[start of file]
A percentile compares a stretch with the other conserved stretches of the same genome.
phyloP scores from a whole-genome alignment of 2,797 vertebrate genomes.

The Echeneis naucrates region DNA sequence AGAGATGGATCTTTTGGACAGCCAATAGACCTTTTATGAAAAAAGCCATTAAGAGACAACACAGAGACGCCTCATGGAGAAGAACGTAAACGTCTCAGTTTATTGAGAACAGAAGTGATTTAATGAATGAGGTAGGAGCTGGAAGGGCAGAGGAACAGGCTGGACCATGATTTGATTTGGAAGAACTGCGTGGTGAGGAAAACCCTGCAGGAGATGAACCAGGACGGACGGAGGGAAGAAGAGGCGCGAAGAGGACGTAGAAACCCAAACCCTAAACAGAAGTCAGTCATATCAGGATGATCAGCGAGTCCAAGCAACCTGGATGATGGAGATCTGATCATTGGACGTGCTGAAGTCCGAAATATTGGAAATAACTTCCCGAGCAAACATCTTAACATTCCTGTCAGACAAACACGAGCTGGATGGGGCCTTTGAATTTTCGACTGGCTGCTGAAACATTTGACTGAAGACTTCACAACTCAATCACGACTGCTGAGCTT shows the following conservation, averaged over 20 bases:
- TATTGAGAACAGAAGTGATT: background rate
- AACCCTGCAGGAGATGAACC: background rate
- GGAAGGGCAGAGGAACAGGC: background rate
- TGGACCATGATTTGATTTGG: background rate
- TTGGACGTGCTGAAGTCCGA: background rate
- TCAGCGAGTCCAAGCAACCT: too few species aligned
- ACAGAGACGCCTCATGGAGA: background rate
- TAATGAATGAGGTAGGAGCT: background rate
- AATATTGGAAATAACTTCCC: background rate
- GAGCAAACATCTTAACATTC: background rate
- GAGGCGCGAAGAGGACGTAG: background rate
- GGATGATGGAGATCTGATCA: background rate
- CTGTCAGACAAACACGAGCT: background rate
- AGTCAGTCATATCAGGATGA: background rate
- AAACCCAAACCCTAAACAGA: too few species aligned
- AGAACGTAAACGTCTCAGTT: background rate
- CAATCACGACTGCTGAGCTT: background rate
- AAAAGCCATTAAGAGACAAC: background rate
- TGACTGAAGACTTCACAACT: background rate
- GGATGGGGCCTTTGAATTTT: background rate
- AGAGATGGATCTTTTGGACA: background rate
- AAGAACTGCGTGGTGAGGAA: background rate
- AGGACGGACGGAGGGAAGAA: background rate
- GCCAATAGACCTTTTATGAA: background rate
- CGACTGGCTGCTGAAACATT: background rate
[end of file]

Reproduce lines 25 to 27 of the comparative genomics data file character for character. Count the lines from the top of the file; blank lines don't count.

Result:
- AAGAACTGCGTGGTGAGGAA: background rate
- AGGACGGACGGAGGGAAGAA: background rate
- GCCAATAGACCTTTTATGAA: background rate